Pavlova with Roasted Rhubarb – (Adapted from The Kitchn and  Martha Stewart Living)

Makes one Pavlova that will easily serve 10

For the meringue base:2015-05-13 19.14.54

  • 4 egg whites
  • 1 cup granulated sugar
  • 1/2 tablespoon cornstarch
  • 1 teaspoon vanilla extract
  • 1 teaspoon white vinegar

For the topping:

  • 1 cup heavy cream
  • 1/2 teaspoon vanilla extract
  • 1 tablespoon sugar

For the fruit:

  • 1 pound rhubarb, trimmed and sliced on the bias into 2-inch pieces
  • 1/4 cup water
  • 3/4 cup sugar
  • pinch of salt
  • 1 TBSP lemon juice
  • 1 pint raspberries

2015-05-13 19.51.21Move rack to lower third of oven. Preheat oven to 400 °F. Combine rhubarb,water,  3/4cup sugar, tablespoon lemon juice, and a pinch of salt in a 9-by-13-inch glass baking dish. Bake until just tender, 10 to 12 minutes, spooning juices over halfway through. Carefully transfer rhubarb pieces (they will be very soft) to a parchment-lined rimmed baking sheet with a spatula; reserve juices. Let cool completely.

Turn down oven to 275°F. Line a baking sheet with parchment. Trace a 9″ circle on the parchment using a cake pan or dinner plate as a guide. Flip the parchment over. Mix the sugar and cornstarch together in a small bowl. Mix the vanilla and white vinegar together in a separate bowl.

Make sure your mixing bowl and beaters are very clean with no residual fat or grease. Pour the egg whites in to the bowl and begin beating at low speed. Gradually increase the speed to medium. When the egg whites have reached soft peak consistency and the beaters leave trails in the whipped whites, begin adding the sugar a few tablespoons at a time, waiting a few seconds between each addition. While doing this, gradually increase the speed so that you are at maximum speed once all the sugar has been added.

2015-05-13 18.55.37Continue whipping until the meringue holds stiff peaks. Stop the mixer and sprinkle the vanilla and vinegar over the meringue. Beat for another 20 seconds to fully mix. Use a spatula to scrape all the meringue onto the parchment in the center of the circle. Working from the inside out, spread the meringue to fill the circle. Smooth the sides if desired or leave it in billowy lumps.

2015-05-13 18.59.40 Put the meringue in the oven and immediately turn down the heat to 250°F. Make for 60-70 minutes. The pavlovas are done when the outsides are dry to the touch, are very slightly browned, and sound hollow when tapped. It’s 2015-05-13 19.39.31fine if cracks form in the crust.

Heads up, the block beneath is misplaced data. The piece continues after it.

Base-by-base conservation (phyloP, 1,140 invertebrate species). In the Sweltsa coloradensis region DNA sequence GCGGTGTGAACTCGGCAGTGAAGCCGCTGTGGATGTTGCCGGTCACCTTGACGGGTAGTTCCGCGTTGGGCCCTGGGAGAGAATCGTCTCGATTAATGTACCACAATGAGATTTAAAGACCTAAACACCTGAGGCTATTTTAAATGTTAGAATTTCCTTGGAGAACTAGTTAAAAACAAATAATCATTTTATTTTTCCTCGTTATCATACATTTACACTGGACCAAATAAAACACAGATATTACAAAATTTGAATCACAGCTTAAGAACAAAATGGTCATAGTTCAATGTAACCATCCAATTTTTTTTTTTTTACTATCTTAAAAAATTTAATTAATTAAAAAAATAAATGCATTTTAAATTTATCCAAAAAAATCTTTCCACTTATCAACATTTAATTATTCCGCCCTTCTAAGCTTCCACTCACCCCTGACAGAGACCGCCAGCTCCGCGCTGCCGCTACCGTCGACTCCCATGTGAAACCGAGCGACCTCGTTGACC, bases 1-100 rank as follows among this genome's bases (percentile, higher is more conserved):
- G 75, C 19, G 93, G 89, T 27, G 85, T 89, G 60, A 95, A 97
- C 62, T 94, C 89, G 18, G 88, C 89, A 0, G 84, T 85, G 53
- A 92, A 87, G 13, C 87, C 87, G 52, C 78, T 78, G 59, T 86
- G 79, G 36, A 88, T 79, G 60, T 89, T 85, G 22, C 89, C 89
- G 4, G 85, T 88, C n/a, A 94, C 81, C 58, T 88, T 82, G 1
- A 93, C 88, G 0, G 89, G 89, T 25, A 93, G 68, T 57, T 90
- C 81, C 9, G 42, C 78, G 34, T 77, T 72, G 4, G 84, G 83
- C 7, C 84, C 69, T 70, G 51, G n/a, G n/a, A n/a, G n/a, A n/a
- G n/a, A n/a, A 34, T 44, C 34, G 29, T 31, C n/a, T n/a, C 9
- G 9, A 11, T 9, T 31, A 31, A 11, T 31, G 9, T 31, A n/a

Turn the oven off, but leave the pavlova inside with the oven door ajar. Let sit until the pavlova is completely cooled, or overnight. At this point, the pavlova can be wrapped in plastic or sealed in an airtight container and kept for several days unless your house gets very humid (in which case, eat your pavlova right away!).

2015-05-14 14.21.52Just before you’re ready to serve, make the whipped cream. Combine the cream, vanilla, and sugar in a mixing bowl and whisk until stiff peaks are formed. Spread the whipped cream over the pavlova, leaving a little bit of an edge. Top with fruit and serve within an hour or two. (Do not refrigerate; the meringue will quickly soften.)

Have a great Memorial Day weekend, and please give a thought of thanks to those this holiday is about.

If you like what you read here, please help me spread the word. Meantime, I’d love you to join me on Facebook (please click the ‘like’ button), and check out what else is going on in my kitchen at Thanks!  

Real Gourmet

DSC07902I’m a good, sometimes great cook, and my heart cockles warm when I overhear someone I’ve fed call me that. But please, pretty please, don’t call me a “gourmet cook”. I honestly hate that term. I don’t know if it’s because it brings to mind visions of snooty elites and $100 entrees, or that I just have no idea what a “gourmet cook” is. Either way it’s one of those phrases that just pisses me off.